Novar Excell, Owner of Excell Kingston Eatery: Excell Kingston Eatery is a Jamaican style catering company that was created in 2014 by chef Novar Excell and his wife Keelia Excell. The duo are originally from Jamaica and migrated to Brooklyn, New York in 2014. They use authentic, homemade recipes that will transport you to the Island after just one bite. Based in the Williamsburg area of Brooklyn, they service all five boroughs of New York City, catering any event from birthday parties to corporate lunches to large food festivals.

Yemisi Awosan, Owner of Egunsifoods: Yemisi  is the chef and owner of Egunsifoods, which she created to introduce others to the diverse, delicious and flavorful cuisines of West Africa. She was born in Nigeria but raised in New England and wanted to create a farm to table company that honors her background, while also focusing on flavor, taste and nutrients. She sources her ingredients from locals farms in New York as well as partners with farmers in Africa to source their raw materials. Her mission is to actively give back to African farmers and artisans, creating a long-term impact through social entrepreneurship instead of short-term donation through philanthropy.

Charles Chipengule, Owner of Jaa Dijo Dom: Charles is the owner and chef behind Jaa Dijo Dom. He was born and raised in Botswana, Africa and growing up he always had a passion for food. After graduating high school, he was able to save up enough money to open a breakfast food stall, which funded his technical college courses in engineering and culinary courses. However, due to the dire economic conditions in Botswana, he eventually had to close down his breakfast stall and emigrated to the U.S. After arriving in the U.S., Charles worked at various restaurants and took culinary classes in NYC to pursue his dream of becoming a chef. It was during this time that he was inspired to open Jaa Dijo Dom (an African name that means “a place to eat”) with the idea of bringing together the various cuisines of African nations to a wider audience. Today he takes the time to select the best dishes and flavors from different countries in Africa in order to share the food that he grew up eating and to create a diverse and flavorful dining experience.

Yaya Ceesay, Co-Owner of The Soul Spot: Yaya is the chef and co-owner of The Soul Spot, a fast casual restaurant that combines the best of African, Southern Soul and Caribbean food. Although this may seem like a unusual mix, Yaya serves a unique array of food that represents the food that he grew up eating and the food that learned how to prepare through research during his time in the U.S. Yaya came to the U.S. from West Africa when he was 17 and worked as a chef in Manhattan for many years before opening The Soul Spot in 2003. Although people doubted him when he first started his business, he’s been a staple in his Brooklyn community for 16 years and believes that the passion he sows into his food is what his customers continue to be drawn to and trust.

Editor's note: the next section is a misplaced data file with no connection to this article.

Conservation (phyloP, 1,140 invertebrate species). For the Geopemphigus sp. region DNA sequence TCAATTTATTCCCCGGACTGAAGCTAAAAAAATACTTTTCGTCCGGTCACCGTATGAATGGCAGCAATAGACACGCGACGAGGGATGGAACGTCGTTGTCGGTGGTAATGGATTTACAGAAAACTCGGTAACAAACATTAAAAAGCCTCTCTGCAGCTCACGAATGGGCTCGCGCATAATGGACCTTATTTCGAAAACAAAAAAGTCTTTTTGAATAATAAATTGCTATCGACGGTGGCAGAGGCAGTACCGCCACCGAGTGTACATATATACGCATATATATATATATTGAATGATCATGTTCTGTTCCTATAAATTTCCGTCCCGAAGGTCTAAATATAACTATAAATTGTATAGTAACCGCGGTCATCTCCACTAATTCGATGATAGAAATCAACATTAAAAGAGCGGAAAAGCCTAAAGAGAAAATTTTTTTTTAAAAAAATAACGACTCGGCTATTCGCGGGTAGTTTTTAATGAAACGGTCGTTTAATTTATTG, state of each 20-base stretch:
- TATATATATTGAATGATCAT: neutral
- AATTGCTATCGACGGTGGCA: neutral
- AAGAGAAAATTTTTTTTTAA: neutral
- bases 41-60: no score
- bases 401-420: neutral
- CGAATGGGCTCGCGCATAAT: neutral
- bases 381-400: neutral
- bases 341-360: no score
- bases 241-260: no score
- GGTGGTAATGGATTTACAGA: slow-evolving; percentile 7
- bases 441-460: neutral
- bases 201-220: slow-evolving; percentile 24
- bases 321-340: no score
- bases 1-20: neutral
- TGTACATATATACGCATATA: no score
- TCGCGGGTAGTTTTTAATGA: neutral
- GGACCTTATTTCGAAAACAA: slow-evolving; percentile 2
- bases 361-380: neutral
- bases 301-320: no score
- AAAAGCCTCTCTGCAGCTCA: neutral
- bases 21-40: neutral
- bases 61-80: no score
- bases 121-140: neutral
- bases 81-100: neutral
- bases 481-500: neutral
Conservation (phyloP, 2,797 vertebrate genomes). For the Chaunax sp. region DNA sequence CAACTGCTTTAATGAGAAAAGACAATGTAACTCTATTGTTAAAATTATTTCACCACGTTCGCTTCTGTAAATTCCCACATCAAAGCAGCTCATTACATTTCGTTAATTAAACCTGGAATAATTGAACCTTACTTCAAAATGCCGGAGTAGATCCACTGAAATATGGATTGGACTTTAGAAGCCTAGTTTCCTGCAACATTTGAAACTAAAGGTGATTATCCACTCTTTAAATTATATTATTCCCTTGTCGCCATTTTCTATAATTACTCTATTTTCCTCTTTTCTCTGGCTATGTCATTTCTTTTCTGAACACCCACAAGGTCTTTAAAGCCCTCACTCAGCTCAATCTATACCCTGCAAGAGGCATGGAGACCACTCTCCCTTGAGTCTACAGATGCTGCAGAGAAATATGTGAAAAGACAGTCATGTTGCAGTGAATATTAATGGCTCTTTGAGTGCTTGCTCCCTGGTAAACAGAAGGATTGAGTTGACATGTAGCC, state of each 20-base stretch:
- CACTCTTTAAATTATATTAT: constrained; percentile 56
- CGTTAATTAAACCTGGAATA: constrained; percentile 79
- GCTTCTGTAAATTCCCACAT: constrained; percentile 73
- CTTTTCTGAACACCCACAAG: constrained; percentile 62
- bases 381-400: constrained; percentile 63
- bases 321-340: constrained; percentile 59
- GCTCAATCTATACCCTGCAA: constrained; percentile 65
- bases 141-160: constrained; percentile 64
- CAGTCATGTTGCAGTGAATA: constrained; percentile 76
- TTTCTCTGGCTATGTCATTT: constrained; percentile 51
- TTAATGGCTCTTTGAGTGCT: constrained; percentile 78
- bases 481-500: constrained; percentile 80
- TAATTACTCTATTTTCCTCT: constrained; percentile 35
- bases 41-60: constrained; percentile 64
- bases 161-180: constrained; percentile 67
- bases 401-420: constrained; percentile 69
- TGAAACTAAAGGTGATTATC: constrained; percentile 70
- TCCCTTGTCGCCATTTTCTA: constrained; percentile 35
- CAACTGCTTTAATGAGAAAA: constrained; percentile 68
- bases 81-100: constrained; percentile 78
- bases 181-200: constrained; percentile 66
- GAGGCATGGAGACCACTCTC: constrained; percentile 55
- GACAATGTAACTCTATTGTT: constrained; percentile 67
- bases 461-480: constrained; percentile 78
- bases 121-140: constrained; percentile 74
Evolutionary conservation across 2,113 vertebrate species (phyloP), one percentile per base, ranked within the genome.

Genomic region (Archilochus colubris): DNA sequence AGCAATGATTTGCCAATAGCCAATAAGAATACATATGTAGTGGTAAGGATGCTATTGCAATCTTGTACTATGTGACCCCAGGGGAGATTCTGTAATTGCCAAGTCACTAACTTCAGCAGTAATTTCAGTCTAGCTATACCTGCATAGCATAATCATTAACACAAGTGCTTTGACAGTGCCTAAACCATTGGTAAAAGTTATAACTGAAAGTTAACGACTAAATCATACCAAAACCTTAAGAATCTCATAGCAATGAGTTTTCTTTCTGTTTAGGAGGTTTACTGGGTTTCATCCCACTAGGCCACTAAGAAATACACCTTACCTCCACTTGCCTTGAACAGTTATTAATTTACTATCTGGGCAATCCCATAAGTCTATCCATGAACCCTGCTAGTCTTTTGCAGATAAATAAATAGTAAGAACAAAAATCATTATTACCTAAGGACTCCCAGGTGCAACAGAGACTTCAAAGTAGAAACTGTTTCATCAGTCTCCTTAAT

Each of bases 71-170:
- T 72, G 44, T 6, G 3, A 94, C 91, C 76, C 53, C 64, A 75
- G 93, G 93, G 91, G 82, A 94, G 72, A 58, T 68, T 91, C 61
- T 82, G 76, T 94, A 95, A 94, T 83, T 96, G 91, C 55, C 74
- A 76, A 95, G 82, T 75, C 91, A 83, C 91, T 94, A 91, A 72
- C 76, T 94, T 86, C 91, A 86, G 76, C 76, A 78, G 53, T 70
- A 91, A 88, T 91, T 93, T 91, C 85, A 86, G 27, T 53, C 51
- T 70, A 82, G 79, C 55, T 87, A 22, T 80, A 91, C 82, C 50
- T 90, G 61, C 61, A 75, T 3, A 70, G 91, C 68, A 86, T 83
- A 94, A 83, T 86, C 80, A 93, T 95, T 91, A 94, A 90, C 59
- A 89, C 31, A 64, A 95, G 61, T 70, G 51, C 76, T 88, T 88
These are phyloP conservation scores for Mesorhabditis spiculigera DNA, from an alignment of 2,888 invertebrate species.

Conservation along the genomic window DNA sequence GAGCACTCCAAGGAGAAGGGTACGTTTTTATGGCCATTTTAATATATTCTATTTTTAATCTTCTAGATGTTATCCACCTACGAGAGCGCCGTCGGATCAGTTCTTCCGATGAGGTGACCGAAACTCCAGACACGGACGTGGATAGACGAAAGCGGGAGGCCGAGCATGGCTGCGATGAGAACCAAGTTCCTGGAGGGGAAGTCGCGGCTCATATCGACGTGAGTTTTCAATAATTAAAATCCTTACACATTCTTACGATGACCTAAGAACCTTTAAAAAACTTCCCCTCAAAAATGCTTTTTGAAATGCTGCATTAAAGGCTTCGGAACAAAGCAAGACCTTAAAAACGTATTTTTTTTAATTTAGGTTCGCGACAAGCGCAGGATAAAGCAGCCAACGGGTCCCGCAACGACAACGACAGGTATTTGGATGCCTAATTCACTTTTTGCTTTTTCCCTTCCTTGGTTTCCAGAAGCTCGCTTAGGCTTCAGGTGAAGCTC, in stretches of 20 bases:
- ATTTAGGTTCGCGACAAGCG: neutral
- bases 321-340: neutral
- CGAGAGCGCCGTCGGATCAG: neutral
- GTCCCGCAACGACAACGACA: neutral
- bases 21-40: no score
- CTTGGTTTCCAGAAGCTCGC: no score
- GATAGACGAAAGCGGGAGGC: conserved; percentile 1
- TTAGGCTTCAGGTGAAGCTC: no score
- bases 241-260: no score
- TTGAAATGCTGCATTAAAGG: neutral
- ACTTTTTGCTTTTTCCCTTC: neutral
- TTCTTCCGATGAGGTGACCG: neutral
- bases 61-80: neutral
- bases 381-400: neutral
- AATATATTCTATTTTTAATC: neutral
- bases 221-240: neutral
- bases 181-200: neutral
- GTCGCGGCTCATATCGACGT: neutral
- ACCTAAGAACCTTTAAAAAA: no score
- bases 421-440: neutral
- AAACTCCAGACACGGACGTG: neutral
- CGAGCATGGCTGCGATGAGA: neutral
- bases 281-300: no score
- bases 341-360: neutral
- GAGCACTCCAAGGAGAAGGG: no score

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Edward Song, Owner of Korilla BBQ

This is Edward (Eddie) Song, the owner of Korilla BBQ, a fast casual restaurant that strives to advance Korean cuisine through innovation. Eddie’s entrepreneurial aspirations began in 2008 when he was graduating from Columbia University in the midst of the Great Recession. There weren’t many job opportunities available so he thought it was a better time than ever to be your own boss. However, unlike many entrepreneurs in the food industry, Eddie’s interest in the hospitality/restaurant business didn’t come from a strong focus on food throughout his childhood. He, like many other people in 2008, was looking for the safety and comfort that was lacking in the midst of the financial crisis and started thinking a lot about what made him feel comfortable and safe. He immediately started reminiscing about going out to eat on the weekends with his family, which, because everyone was so busy, was the only time they had to get together and catch up. So he decided to open a food business that could fill the need for comfort in others as it did for him. He enrolled in a free four month culinary program offered by Kingsborough Community College in conjunction with The Restaurant Opportunities Center United but quickly realized that he wasn’t a good cook. So when everyone else in his program began thinking about specializing in baking vs. cooking and interviewing at restaurants, he started thinking about food concepts. After trying out a bun concept that never took off (the idea was to take the Chinese pork bun and make it more internationally appealing), he began realizing that there weren’t many restaurants focused on creating Korean food. Of course there were communities throughout New York where you could find amazing Korean food but it wasn’t as widely represented as he believed it should be. So he decided to take Korean food and make it more mainstream and readily accessible to the American public through the Korilla BBQ brand.